AN investigation will be carried out on the powers of Tynwald committees to demand oral and written evidence.
It comes after another Tynwald committee, the Economic Policy Review Committee, highlighted what it saw as a ‘potential serious problem’.
At last week’s sitting, the committee’s chairman, Ramsey MHK Leonard Singer, explained that under current rules witnesses could use legal professional privilege – the right of a client to confidentiality of legal advice provided by their lawyer – to refuse to disclose documents.
It came to light when the Attorney General’s Chambers refused to provide information requested by the Economic Policy Review Committee during its investigation into the Space industry until the Communications Commission waived any rights to legal professional privilege.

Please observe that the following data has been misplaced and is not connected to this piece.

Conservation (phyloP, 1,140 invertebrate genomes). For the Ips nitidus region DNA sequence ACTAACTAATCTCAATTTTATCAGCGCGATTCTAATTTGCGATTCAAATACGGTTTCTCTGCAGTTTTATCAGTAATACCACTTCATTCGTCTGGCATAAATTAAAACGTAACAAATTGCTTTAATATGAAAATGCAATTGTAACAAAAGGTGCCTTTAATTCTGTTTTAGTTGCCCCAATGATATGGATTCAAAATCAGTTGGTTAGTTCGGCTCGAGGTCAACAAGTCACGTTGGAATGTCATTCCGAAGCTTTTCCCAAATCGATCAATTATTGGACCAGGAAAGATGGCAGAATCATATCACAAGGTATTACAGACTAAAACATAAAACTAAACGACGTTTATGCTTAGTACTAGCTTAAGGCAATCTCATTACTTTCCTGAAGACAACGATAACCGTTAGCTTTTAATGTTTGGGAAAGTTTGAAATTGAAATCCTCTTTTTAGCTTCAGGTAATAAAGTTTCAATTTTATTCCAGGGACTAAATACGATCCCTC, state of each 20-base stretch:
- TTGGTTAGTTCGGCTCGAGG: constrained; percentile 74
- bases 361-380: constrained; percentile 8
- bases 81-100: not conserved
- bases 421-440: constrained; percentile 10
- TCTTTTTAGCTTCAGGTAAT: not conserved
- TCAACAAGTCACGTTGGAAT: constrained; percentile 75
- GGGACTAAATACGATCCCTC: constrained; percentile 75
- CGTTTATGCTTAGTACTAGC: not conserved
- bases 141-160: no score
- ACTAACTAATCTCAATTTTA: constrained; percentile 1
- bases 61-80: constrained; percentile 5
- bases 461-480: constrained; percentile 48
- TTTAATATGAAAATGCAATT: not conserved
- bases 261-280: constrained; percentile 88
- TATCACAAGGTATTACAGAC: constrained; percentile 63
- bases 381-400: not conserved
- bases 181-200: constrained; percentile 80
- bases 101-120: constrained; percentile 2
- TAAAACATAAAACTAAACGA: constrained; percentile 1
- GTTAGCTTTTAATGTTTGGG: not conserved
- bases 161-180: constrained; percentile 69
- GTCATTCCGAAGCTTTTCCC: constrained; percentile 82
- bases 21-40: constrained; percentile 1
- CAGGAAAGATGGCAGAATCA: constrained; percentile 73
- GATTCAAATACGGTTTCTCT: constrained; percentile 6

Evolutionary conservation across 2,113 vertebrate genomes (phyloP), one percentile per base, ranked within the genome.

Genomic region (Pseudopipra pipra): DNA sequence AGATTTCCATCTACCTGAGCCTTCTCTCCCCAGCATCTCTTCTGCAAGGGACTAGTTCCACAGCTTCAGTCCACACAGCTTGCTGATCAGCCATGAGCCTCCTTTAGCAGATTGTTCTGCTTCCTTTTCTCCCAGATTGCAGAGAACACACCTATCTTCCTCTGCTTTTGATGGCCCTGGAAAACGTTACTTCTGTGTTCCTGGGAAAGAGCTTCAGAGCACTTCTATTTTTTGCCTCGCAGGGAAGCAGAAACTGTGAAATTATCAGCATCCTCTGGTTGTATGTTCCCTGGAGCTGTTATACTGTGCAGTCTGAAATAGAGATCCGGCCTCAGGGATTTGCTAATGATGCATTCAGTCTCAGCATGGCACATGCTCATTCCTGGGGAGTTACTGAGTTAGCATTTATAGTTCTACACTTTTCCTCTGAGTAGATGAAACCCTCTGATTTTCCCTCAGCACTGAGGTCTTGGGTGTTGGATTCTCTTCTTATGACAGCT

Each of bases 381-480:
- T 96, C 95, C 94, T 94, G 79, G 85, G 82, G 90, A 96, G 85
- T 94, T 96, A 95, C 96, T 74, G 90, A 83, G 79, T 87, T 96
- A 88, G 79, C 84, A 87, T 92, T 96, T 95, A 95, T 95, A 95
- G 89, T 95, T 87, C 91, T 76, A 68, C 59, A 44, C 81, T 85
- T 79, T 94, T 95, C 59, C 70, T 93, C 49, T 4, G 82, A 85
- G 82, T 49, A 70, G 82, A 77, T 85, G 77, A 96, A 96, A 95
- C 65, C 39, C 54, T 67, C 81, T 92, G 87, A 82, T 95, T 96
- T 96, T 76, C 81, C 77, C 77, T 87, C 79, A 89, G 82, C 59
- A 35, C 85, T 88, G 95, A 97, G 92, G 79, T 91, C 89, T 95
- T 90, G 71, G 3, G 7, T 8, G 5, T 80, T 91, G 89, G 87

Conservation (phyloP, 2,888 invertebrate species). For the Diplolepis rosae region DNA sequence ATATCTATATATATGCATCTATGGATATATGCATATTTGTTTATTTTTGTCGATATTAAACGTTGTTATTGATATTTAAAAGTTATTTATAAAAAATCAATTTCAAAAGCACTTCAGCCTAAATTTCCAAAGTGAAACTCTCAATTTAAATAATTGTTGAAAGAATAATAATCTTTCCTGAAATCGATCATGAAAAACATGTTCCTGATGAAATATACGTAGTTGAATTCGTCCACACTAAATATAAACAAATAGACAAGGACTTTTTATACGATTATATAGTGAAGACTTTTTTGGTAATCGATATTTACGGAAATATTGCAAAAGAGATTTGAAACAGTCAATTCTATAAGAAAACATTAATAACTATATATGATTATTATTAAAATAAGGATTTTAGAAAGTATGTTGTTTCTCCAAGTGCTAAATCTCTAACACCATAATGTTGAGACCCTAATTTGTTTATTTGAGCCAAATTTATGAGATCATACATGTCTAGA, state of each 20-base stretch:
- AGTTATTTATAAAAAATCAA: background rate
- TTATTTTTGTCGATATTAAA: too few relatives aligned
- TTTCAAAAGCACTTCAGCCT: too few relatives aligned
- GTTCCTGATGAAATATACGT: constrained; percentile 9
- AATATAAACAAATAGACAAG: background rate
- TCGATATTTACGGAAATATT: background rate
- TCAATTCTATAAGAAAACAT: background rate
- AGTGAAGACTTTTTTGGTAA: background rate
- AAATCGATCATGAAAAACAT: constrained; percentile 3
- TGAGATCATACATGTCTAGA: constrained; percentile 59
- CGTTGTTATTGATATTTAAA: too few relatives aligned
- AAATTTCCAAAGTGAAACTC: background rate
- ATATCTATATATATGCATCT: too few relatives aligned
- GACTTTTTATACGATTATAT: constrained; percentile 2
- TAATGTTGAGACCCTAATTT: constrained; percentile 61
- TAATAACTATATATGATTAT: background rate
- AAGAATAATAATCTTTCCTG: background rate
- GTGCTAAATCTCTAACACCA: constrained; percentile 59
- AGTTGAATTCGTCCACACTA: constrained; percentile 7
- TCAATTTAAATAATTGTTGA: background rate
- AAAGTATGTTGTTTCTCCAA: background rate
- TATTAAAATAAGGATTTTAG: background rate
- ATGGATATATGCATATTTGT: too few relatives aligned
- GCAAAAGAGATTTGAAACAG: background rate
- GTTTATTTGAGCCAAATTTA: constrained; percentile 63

Mr Singer said the effect of the Tynwald Proceedings Act 1984 was unintended, and there was evidence the Bill had been passed in ‘haste’.
Mr Singer said: ‘I am concerned in a future case any witness with something to hide may seek to use legal professional privilege to deny Tynwald and its committees information we are entitled to.’
Speaker of the House of Keys Steve Rodan MHK said: ‘We cannot do our job as a select committee unless we are able to assess legal advice and opinion on which the legal interpretation of the law is made.’
An amendment by Douglas South MHK Kate Beecroft (LibVan) for the Standing Orders Committee to also examine the power of Tynwald and its committees to ‘punish for contempts arising from untruthful evidence’ was approved.
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Thursday 23 May 2013
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